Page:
Here’s a challenging job: Chaperoning 149 band students in Washington, D.C.

Columbus North High School marching band students won’t be the only ones witnessing history Friday during the presidential inauguration parade.

Eighteen parents who have traveled with the band to Washington, D.C., are serving as chaperones.

Parent and chaperone Glen Haegele, whose daughter Kathleen serves as one of the band’s three drum majors, expects the inauguration trip to be a memorable one.

The opportunity for his daughter to participate in the parade culminates everything she has done throughout her four-year high school career, he said.

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Haegele, treasurer of the band’s booster club, said he is appreciative of all the financial support from individuals and corporations that made the band trip possible.

Although Haegele has been to Washington, D.C. a few times, he said he has never gone for a presidential inauguration.

Haegele expects the trip in particular will be memorable for the 149 North students involved, he said.

“Because of the whole transfer of power and everything, it’ll be much more interesting,” he said.

Not all chaperones expect to be able to walk alongside the Sound of North band along Pennsylvania Avenue on its two-mile journey, but Haegele said he is planning to enjoy the experience as a parent — no matter what direct access he has as a chaperone.

“It’s a neat opportunity to spend some time with my daughter, as well, and hopefully she’ll want to spend time with me,” Haegele said with a laugh.

Fellow parent Amy Jackson, who serves as volunteer coordinator with the band booster club, is joined on the trip by her husband Patrick. The couple’s two sons — Connor, a sophomore, and Chase, a junior — are in the Sound of North.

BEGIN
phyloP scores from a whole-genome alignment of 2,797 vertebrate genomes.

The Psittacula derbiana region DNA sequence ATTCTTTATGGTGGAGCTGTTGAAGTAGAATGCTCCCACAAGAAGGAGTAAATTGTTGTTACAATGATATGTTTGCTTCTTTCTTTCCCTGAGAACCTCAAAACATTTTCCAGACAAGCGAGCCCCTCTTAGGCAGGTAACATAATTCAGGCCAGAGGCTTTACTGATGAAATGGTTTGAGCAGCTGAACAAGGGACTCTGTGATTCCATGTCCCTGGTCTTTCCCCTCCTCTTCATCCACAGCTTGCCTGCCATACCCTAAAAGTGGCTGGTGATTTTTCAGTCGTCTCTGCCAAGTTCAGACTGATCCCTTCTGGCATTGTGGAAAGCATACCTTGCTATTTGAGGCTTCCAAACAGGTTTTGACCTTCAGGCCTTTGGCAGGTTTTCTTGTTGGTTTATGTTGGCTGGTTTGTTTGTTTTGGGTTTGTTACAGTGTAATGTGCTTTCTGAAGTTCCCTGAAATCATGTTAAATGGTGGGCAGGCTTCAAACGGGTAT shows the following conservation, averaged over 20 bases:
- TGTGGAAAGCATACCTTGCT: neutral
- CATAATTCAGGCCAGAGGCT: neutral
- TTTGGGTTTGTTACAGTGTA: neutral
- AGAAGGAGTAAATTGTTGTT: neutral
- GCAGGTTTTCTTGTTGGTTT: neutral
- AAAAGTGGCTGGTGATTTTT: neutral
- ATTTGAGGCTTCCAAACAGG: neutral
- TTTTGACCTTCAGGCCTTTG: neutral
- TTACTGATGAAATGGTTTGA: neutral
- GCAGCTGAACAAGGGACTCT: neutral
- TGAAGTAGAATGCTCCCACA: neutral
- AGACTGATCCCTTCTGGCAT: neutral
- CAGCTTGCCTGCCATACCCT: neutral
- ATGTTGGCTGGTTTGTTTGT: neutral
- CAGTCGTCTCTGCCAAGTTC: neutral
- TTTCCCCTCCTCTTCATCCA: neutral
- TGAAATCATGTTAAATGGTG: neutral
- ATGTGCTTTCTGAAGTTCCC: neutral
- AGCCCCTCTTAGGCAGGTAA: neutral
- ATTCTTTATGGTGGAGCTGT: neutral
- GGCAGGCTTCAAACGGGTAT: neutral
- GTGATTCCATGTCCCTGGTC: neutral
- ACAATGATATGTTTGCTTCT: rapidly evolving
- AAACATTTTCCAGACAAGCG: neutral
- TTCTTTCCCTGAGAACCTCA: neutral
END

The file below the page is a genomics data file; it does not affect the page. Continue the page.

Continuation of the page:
Geoffrey Raymer, whose son Evan is a senior in the band, and his wife Wendy are also in Washington, D.C.

He said the event is something that not many people get to participate in, noting that it has only happened 57 times before.

While he said he’s unsure of what to expect, Geoffrey Raymer wants son Evan to enjoy the experience — and thinks it will be something that all of the students will remember the rest of their lives.

Wendy Raymer, who serves as president of the band booster club, said she also appreciates the community’s financial support to make the trip possible. She also hopes Evan makes the most of the trip with all of his friends surrounding him, knowing that they will be able to experience it together.

She also expressed confidence the Sound of North would perform well in the inauguration parade, just as it has done at other events.

“They have a sense of pride, such determination to do a really great job and they stand tall,” Wendy Raymer said. “It’s a really neat thing to see them experience it firsthand.”

Other parents, such as Dave Garvey, are footing the financial expense themselves to attend the inauguration parade. Garvey and his wife Kristi planned to drive to Washington, D.C., to be near their daughter, Brennin Warnell, a freshman with the Sound of North, and to look out for her safety.

The Garvey family made reservations at the Hyatt Regency Baltimore Inner Harbor hotel in Baltimore, Maryland, the same location where students, band leaders and chaperones are staying.

Garvey said he knows the trip will be special for his daughter.

“She’ll be playing for millions of people and the world, and not every kid gets that opportunity,” he said.